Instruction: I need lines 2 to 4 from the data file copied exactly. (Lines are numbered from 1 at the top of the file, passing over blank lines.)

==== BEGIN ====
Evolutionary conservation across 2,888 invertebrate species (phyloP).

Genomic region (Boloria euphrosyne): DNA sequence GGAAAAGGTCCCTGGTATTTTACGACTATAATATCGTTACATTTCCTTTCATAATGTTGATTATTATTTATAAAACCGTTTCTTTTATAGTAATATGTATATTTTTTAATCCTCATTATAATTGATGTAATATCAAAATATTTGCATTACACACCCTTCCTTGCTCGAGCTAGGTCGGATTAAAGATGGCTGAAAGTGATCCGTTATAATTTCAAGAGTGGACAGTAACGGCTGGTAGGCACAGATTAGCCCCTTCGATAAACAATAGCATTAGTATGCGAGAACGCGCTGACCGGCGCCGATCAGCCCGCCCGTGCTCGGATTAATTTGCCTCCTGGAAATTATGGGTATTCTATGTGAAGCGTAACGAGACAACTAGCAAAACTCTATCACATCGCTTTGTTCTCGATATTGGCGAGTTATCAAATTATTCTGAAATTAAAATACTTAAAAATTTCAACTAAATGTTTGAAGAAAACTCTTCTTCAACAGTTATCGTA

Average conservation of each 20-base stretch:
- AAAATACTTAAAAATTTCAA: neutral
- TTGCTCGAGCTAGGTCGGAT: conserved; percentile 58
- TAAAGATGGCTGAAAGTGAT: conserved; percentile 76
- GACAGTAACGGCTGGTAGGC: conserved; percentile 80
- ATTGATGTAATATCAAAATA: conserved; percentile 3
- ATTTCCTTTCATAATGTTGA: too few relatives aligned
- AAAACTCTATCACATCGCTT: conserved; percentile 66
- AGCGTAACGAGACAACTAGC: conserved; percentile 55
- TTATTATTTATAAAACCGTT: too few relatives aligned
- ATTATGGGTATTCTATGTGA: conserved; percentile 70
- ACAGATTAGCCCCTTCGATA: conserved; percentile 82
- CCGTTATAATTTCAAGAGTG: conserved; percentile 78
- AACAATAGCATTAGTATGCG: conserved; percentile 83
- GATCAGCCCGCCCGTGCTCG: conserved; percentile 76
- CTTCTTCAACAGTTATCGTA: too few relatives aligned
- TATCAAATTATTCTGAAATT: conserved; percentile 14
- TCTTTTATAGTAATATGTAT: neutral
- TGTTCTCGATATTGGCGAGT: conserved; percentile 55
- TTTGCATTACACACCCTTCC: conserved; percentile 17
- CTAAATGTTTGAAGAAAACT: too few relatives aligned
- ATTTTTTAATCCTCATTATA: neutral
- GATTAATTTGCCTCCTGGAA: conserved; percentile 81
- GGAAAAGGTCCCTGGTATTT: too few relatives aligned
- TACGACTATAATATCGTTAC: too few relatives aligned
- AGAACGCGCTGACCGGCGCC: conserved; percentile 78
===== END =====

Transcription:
Genomic region (Boloria euphrosyne): DNA sequence GGAAAAGGTCCCTGGTATTTTACGACTATAATATCGTTACATTTCCTTTCATAATGTTGATTATTATTTATAAAACCGTTTCTTTTATAGTAATATGTATATTTTTTAATCCTCATTATAATTGATGTAATATCAAAATATTTGCATTACACACCCTTCCTTGCTCGAGCTAGGTCGGATTAAAGATGGCTGAAAGTGATCCGTTATAATTTCAAGAGTGGACAGTAACGGCTGGTAGGCACAGATTAGCCCCTTCGATAAACAATAGCATTAGTATGCGAGAACGCGCTGACCGGCGCCGATCAGCCCGCCCGTGCTCGGATTAATTTGCCTCCTGGAAATTATGGGTATTCTATGTGAAGCGTAACGAGACAACTAGCAAAACTCTATCACATCGCTTTGTTCTCGATATTGGCGAGTTATCAAATTATTCTGAAATTAAAATACTTAAAAATTTCAACTAAATGTTTGAAGAAAACTCTTCTTCAACAGTTATCGTA

Average conservation of each 20-base stretch:
- AAAATACTTAAAAATTTCAA: neutral